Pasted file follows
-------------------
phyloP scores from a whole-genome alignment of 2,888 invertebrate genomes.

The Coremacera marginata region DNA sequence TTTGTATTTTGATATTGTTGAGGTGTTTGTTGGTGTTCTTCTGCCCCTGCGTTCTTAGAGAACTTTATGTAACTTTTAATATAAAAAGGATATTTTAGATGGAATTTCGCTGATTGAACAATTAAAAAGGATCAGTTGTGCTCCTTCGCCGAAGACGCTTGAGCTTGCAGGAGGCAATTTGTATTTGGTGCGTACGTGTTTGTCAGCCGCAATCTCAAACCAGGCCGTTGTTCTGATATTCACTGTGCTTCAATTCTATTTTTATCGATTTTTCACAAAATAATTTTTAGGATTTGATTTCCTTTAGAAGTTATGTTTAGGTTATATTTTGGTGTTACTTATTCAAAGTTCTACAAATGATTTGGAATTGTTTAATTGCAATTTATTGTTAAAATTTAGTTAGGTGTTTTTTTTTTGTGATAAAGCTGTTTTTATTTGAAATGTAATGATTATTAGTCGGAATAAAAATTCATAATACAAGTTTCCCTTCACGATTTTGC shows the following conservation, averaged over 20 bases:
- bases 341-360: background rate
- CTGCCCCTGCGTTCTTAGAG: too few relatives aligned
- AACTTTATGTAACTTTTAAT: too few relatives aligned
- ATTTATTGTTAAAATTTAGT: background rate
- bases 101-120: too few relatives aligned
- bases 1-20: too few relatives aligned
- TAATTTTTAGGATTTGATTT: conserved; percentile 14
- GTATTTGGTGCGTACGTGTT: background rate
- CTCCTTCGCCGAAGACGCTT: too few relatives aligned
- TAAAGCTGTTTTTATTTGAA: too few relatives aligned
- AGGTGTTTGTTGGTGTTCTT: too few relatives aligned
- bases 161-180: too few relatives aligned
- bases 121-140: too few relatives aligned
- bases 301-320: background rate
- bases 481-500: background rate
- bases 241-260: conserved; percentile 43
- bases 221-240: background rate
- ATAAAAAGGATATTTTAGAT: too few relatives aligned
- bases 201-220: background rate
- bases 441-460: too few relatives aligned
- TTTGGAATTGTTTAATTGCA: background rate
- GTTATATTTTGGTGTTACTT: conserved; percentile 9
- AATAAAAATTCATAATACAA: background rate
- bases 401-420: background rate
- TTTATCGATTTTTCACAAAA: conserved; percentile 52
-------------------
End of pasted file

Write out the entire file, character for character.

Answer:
phyloP scores from a whole-genome alignment of 2,888 invertebrate genomes.

The Coremacera marginata region DNA sequence TTTGTATTTTGATATTGTTGAGGTGTTTGTTGGTGTTCTTCTGCCCCTGCGTTCTTAGAGAACTTTATGTAACTTTTAATATAAAAAGGATATTTTAGATGGAATTTCGCTGATTGAACAATTAAAAAGGATCAGTTGTGCTCCTTCGCCGAAGACGCTTGAGCTTGCAGGAGGCAATTTGTATTTGGTGCGTACGTGTTTGTCAGCCGCAATCTCAAACCAGGCCGTTGTTCTGATATTCACTGTGCTTCAATTCTATTTTTATCGATTTTTCACAAAATAATTTTTAGGATTTGATTTCCTTTAGAAGTTATGTTTAGGTTATATTTTGGTGTTACTTATTCAAAGTTCTACAAATGATTTGGAATTGTTTAATTGCAATTTATTGTTAAAATTTAGTTAGGTGTTTTTTTTTTGTGATAAAGCTGTTTTTATTTGAAATGTAATGATTATTAGTCGGAATAAAAATTCATAATACAAGTTTCCCTTCACGATTTTGC shows the following conservation, averaged over 20 bases:
- bases 341-360: background rate
- CTGCCCCTGCGTTCTTAGAG: too few relatives aligned
- AACTTTATGTAACTTTTAAT: too few relatives aligned
- ATTTATTGTTAAAATTTAGT: background rate
- bases 101-120: too few relatives aligned
- bases 1-20: too few relatives aligned
- TAATTTTTAGGATTTGATTT: conserved; percentile 14
- GTATTTGGTGCGTACGTGTT: background rate
- CTCCTTCGCCGAAGACGCTT: too few relatives aligned
- TAAAGCTGTTTTTATTTGAA: too few relatives aligned
- AGGTGTTTGTTGGTGTTCTT: too few relatives aligned
- bases 161-180: too few relatives aligned
- bases 121-140: too few relatives aligned
- bases 301-320: background rate
- bases 481-500: background rate
- bases 241-260: conserved; percentile 43
- bases 221-240: background rate
- ATAAAAAGGATATTTTAGAT: too few relatives aligned
- bases 201-220: background rate
- bases 441-460: too few relatives aligned
- TTTGGAATTGTTTAATTGCA: background rate
- GTTATATTTTGGTGTTACTT: conserved; percentile 9
- AATAAAAATTCATAATACAA: background rate
- bases 401-420: background rate
- TTTATCGATTTTTCACAAAA: conserved; percentile 52